Parking hikes could alter area’s dynamic

By Claire Tennyson

A LISBURN Road trader has said the whole dynamics of the area could drastically change following the recent announcement that parking penalties are to be increased.

Framar Health owner, Paul McConaghie, said he “was very disappointed” with the recent announcement by Regional Development Minister Danny Kennedy.

“It would be different if they provided customers coming to the area with car parks or with more lay-bys but there is nothing like that on the Lisburn Road.” Paul said.

“It is going to stop people coming to the area and those that do come will end up having to park in residential areas therefore blocking off people’s homes.”

Recent calls by traders to ease the clearway restrictions in the area would help if heeded, Paul believes.

“If there was even some sort of softening considered for the clearway then this would help in some way and the traders wouldn’t mind as much but at the minute from four o’clock onwards our businesses suffer.

“I do not want people to be pushed away, if only they could provide an alternative then I wouldn’t mind so much if people are being penalised for parking illegally.”

The business owner added that the appeal of the Lisburn Road has long been its vibrant daytime economy but with rates going up, businesses closing and now the latest parking issue he feared the area would become an area for nightlife.

“This could end up changing what is attractive about the Lisburn Road. As traders we are trying to maintain business but it is almost becoming impossible for us.”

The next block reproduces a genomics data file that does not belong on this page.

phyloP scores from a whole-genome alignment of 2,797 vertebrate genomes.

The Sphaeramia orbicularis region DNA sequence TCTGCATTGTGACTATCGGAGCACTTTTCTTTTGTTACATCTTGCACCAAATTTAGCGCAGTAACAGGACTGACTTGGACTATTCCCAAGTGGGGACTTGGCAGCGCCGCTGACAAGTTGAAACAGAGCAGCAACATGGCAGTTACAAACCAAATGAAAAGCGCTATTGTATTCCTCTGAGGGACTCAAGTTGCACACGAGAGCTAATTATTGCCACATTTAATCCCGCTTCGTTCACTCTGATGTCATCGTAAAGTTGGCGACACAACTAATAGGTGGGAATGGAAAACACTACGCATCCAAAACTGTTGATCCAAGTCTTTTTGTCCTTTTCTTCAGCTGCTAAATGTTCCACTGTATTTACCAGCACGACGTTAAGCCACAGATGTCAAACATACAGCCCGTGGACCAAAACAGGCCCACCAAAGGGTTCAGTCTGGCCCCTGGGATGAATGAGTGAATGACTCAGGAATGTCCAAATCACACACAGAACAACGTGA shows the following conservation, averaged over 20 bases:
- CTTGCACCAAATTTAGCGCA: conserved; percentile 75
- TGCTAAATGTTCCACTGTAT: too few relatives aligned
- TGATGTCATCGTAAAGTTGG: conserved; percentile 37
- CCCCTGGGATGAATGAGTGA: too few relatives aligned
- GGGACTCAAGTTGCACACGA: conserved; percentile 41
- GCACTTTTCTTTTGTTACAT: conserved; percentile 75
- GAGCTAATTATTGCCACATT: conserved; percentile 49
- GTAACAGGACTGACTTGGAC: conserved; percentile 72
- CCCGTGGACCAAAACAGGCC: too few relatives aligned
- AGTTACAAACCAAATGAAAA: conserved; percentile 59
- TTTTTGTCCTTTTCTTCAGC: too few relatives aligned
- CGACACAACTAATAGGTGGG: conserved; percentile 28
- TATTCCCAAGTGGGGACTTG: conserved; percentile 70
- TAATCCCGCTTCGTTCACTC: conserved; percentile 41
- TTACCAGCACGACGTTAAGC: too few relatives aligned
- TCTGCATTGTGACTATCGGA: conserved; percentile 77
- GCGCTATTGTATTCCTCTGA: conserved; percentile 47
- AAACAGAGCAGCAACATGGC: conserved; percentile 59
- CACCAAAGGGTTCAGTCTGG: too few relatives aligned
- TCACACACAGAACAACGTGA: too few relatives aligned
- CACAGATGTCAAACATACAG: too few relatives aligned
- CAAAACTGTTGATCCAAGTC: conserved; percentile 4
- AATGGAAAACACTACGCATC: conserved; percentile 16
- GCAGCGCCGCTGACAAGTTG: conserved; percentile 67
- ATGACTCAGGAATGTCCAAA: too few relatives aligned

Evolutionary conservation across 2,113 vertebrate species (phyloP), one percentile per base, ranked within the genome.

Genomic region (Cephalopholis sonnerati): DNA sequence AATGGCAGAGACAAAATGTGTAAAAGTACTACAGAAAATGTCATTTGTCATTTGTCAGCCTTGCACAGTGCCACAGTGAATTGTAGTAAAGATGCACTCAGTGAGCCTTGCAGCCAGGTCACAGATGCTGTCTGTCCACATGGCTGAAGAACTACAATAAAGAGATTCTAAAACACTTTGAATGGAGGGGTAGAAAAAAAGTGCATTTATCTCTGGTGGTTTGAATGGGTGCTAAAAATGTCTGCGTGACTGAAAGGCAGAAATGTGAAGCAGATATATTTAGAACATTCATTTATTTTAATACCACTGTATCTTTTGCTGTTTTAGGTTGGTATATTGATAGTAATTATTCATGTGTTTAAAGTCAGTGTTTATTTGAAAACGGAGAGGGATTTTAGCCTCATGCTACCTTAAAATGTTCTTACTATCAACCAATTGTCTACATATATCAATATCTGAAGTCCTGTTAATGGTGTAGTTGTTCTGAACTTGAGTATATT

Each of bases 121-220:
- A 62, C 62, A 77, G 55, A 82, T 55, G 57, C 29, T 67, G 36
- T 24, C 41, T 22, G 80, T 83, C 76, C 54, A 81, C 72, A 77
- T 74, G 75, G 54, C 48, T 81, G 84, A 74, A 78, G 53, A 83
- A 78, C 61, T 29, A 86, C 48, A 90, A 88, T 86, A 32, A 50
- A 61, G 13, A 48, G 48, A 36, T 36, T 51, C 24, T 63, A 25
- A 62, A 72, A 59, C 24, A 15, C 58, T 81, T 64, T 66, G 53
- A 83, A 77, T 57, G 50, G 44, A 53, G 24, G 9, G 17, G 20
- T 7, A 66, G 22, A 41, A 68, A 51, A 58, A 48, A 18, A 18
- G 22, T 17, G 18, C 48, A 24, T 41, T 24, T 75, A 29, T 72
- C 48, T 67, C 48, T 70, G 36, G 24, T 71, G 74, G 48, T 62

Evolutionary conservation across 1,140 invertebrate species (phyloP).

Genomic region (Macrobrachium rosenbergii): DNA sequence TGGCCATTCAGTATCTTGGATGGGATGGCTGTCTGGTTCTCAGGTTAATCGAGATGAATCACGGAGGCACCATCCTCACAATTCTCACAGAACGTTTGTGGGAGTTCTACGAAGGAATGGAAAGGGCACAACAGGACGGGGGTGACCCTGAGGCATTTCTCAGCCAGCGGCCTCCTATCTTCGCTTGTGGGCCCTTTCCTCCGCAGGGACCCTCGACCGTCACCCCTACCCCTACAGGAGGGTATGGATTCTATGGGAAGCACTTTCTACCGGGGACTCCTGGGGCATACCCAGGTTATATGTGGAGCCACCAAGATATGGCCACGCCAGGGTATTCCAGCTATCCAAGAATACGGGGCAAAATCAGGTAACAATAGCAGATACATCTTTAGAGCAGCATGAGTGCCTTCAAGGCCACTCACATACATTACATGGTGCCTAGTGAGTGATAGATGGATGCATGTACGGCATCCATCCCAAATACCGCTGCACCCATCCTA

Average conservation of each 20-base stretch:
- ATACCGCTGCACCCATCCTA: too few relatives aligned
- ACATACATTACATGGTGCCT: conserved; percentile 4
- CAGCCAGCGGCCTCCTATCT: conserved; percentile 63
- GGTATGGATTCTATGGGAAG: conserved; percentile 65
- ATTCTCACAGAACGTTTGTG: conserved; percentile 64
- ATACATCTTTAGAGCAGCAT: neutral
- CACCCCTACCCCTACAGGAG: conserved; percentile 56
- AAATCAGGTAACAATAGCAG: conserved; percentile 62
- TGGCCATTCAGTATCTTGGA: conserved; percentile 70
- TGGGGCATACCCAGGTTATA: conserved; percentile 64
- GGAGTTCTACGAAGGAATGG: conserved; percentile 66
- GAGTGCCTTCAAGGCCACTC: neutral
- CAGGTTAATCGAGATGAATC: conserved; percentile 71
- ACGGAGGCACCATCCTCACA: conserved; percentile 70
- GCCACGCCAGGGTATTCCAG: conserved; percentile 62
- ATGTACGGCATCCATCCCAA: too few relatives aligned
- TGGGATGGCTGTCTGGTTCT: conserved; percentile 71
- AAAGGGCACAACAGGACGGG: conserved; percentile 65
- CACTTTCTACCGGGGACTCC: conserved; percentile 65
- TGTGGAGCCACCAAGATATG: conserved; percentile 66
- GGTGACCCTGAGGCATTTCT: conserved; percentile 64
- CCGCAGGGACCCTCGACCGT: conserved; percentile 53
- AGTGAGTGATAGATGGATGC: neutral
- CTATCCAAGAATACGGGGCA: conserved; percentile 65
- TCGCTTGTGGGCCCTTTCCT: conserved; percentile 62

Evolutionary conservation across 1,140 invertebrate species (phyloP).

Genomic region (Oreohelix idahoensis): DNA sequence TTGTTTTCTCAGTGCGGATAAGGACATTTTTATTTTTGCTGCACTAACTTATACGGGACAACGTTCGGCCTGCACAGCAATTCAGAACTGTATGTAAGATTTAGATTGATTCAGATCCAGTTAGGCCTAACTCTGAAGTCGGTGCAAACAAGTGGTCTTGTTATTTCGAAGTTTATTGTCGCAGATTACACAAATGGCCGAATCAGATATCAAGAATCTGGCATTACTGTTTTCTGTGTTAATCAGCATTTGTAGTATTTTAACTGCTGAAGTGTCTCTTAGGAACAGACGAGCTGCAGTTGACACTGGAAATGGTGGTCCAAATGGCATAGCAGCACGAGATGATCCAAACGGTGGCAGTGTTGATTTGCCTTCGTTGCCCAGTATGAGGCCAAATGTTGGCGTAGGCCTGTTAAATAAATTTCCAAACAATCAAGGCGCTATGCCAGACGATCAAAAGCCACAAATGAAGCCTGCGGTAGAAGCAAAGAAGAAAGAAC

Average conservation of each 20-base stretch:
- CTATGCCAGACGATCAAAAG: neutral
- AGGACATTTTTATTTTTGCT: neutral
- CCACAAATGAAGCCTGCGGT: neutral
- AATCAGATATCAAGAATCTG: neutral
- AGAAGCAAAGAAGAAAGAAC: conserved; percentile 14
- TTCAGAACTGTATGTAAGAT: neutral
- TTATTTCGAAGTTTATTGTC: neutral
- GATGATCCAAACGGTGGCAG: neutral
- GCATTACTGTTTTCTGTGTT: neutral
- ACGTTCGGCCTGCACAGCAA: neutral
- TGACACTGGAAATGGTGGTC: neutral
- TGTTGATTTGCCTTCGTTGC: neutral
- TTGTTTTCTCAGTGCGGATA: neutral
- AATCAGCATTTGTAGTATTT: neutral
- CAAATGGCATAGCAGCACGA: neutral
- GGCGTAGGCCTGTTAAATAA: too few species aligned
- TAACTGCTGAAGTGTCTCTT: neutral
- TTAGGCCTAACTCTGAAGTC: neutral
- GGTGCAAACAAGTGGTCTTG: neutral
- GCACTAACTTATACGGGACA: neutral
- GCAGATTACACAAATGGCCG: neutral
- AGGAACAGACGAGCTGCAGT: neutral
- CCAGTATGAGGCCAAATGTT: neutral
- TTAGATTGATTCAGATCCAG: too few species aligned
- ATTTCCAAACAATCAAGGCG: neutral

South Belfast MLA, Conall McDevitt, said the increase comes at a time when town centre retailers were struggling to get people into their stores to spend money.

“While we recognise that illegal parking is a problem, this huge hike in fines is not the way to deal with this issue, nor is an increase in car parking charges,” he said.

Along with the increase in penalty rates the minister also rolled out a list of 25 car parks where charges will now be introduced following the review.

His department needs to find £30m in order to deliver front line services.

It is hoped the increased cost of parking penalty notices will reduce the number of illegally parked vehicles and improve safety for drivers and pedestrians alike.

The original £60 parking fine was introduced when responsibility for parking enforcement was transferred from police to the Department for Regional Development in 2006 and no increases have been imposed until now.

 

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